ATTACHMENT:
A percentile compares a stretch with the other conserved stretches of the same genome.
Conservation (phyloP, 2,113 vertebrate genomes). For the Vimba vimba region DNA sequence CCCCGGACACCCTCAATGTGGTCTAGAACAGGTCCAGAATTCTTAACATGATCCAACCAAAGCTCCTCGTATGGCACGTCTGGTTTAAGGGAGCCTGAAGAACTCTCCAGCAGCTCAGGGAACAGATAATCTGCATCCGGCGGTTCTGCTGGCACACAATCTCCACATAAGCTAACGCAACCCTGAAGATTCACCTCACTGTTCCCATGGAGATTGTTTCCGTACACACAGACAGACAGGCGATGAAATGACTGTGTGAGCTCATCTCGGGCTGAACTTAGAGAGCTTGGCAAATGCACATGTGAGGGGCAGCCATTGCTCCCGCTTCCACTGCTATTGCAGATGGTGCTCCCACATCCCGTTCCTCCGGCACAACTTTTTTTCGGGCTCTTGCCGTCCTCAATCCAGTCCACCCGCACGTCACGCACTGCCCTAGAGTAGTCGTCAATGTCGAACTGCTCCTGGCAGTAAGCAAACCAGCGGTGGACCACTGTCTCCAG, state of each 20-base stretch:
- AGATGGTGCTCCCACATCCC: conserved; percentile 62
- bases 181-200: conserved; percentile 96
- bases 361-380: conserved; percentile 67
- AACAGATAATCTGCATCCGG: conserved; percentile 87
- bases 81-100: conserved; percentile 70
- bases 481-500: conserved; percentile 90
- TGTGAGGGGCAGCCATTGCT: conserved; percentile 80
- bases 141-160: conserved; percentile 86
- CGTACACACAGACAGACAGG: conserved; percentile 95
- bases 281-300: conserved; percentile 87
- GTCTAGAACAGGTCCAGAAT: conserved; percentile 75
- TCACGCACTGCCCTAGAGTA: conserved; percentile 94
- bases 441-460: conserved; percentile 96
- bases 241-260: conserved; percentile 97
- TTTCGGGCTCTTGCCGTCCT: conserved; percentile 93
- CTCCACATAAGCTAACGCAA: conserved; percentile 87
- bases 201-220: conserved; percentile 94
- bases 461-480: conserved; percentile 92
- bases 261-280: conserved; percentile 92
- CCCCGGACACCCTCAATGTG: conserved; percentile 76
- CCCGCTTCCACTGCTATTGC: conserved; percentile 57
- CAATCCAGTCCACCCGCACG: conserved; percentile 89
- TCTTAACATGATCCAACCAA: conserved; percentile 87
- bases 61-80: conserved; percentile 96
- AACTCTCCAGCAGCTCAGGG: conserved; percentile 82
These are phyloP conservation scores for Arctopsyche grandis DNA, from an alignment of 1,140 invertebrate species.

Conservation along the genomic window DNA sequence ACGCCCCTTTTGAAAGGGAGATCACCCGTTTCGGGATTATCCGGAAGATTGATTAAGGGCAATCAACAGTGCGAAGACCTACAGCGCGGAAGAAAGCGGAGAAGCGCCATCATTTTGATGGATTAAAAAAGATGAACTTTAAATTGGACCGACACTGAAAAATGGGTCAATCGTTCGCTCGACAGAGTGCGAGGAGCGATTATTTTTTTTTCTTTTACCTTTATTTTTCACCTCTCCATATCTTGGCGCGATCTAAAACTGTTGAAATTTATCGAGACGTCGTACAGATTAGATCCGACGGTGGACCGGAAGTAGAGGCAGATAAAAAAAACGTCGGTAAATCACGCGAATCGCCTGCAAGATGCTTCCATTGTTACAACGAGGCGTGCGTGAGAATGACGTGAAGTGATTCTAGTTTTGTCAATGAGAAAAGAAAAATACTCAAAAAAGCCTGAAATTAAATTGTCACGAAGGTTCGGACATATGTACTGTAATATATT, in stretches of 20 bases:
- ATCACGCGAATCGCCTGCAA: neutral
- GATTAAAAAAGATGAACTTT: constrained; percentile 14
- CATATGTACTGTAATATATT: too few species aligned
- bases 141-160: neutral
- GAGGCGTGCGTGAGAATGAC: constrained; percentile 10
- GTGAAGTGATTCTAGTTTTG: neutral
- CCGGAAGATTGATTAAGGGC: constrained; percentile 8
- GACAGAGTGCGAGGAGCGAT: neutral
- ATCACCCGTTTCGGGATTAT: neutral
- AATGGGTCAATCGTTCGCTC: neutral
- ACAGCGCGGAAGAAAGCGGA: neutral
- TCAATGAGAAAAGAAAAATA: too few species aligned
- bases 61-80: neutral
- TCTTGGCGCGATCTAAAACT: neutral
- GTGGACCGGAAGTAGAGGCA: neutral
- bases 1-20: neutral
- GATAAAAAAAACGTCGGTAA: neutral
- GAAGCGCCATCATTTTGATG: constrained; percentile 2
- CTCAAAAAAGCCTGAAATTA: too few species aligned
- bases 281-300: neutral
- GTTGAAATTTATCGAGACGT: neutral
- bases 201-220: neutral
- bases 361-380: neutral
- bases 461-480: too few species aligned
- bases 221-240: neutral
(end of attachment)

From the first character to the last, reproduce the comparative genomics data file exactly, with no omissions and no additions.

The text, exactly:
A percentile compares a stretch with the other conserved stretches of the same genome.
Conservation (phyloP, 2,113 vertebrate genomes). For the Vimba vimba region DNA sequence CCCCGGACACCCTCAATGTGGTCTAGAACAGGTCCAGAATTCTTAACATGATCCAACCAAAGCTCCTCGTATGGCACGTCTGGTTTAAGGGAGCCTGAAGAACTCTCCAGCAGCTCAGGGAACAGATAATCTGCATCCGGCGGTTCTGCTGGCACACAATCTCCACATAAGCTAACGCAACCCTGAAGATTCACCTCACTGTTCCCATGGAGATTGTTTCCGTACACACAGACAGACAGGCGATGAAATGACTGTGTGAGCTCATCTCGGGCTGAACTTAGAGAGCTTGGCAAATGCACATGTGAGGGGCAGCCATTGCTCCCGCTTCCACTGCTATTGCAGATGGTGCTCCCACATCCCGTTCCTCCGGCACAACTTTTTTTCGGGCTCTTGCCGTCCTCAATCCAGTCCACCCGCACGTCACGCACTGCCCTAGAGTAGTCGTCAATGTCGAACTGCTCCTGGCAGTAAGCAAACCAGCGGTGGACCACTGTCTCCAG, state of each 20-base stretch:
- AGATGGTGCTCCCACATCCC: conserved; percentile 62
- bases 181-200: conserved; percentile 96
- bases 361-380: conserved; percentile 67
- AACAGATAATCTGCATCCGG: conserved; percentile 87
- bases 81-100: conserved; percentile 70
- bases 481-500: conserved; percentile 90
- TGTGAGGGGCAGCCATTGCT: conserved; percentile 80
- bases 141-160: conserved; percentile 86
- CGTACACACAGACAGACAGG: conserved; percentile 95
- bases 281-300: conserved; percentile 87
- GTCTAGAACAGGTCCAGAAT: conserved; percentile 75
- TCACGCACTGCCCTAGAGTA: conserved; percentile 94
- bases 441-460: conserved; percentile 96
- bases 241-260: conserved; percentile 97
- TTTCGGGCTCTTGCCGTCCT: conserved; percentile 93
- CTCCACATAAGCTAACGCAA: conserved; percentile 87
- bases 201-220: conserved; percentile 94
- bases 461-480: conserved; percentile 92
- bases 261-280: conserved; percentile 92
- CCCCGGACACCCTCAATGTG: conserved; percentile 76
- CCCGCTTCCACTGCTATTGC: conserved; percentile 57
- CAATCCAGTCCACCCGCACG: conserved; percentile 89
- TCTTAACATGATCCAACCAA: conserved; percentile 87
- bases 61-80: conserved; percentile 96
- AACTCTCCAGCAGCTCAGGG: conserved; percentile 82
These are phyloP conservation scores for Arctopsyche grandis DNA, from an alignment of 1,140 invertebrate species.

Conservation along the genomic window DNA sequence ACGCCCCTTTTGAAAGGGAGATCACCCGTTTCGGGATTATCCGGAAGATTGATTAAGGGCAATCAACAGTGCGAAGACCTACAGCGCGGAAGAAAGCGGAGAAGCGCCATCATTTTGATGGATTAAAAAAGATGAACTTTAAATTGGACCGACACTGAAAAATGGGTCAATCGTTCGCTCGACAGAGTGCGAGGAGCGATTATTTTTTTTTCTTTTACCTTTATTTTTCACCTCTCCATATCTTGGCGCGATCTAAAACTGTTGAAATTTATCGAGACGTCGTACAGATTAGATCCGACGGTGGACCGGAAGTAGAGGCAGATAAAAAAAACGTCGGTAAATCACGCGAATCGCCTGCAAGATGCTTCCATTGTTACAACGAGGCGTGCGTGAGAATGACGTGAAGTGATTCTAGTTTTGTCAATGAGAAAAGAAAAATACTCAAAAAAGCCTGAAATTAAATTGTCACGAAGGTTCGGACATATGTACTGTAATATATT, in stretches of 20 bases:
- ATCACGCGAATCGCCTGCAA: neutral
- GATTAAAAAAGATGAACTTT: constrained; percentile 14
- CATATGTACTGTAATATATT: too few species aligned
- bases 141-160: neutral
- GAGGCGTGCGTGAGAATGAC: constrained; percentile 10
- GTGAAGTGATTCTAGTTTTG: neutral
- CCGGAAGATTGATTAAGGGC: constrained; percentile 8
- GACAGAGTGCGAGGAGCGAT: neutral
- ATCACCCGTTTCGGGATTAT: neutral
- AATGGGTCAATCGTTCGCTC: neutral
- ACAGCGCGGAAGAAAGCGGA: neutral
- TCAATGAGAAAAGAAAAATA: too few species aligned
- bases 61-80: neutral
- TCTTGGCGCGATCTAAAACT: neutral
- GTGGACCGGAAGTAGAGGCA: neutral
- bases 1-20: neutral
- GATAAAAAAAACGTCGGTAA: neutral
- GAAGCGCCATCATTTTGATG: constrained; percentile 2
- CTCAAAAAAGCCTGAAATTA: too few species aligned
- bases 281-300: neutral
- GTTGAAATTTATCGAGACGT: neutral
- bases 201-220: neutral
- bases 361-380: neutral
- bases 461-480: too few species aligned
- bases 221-240: neutral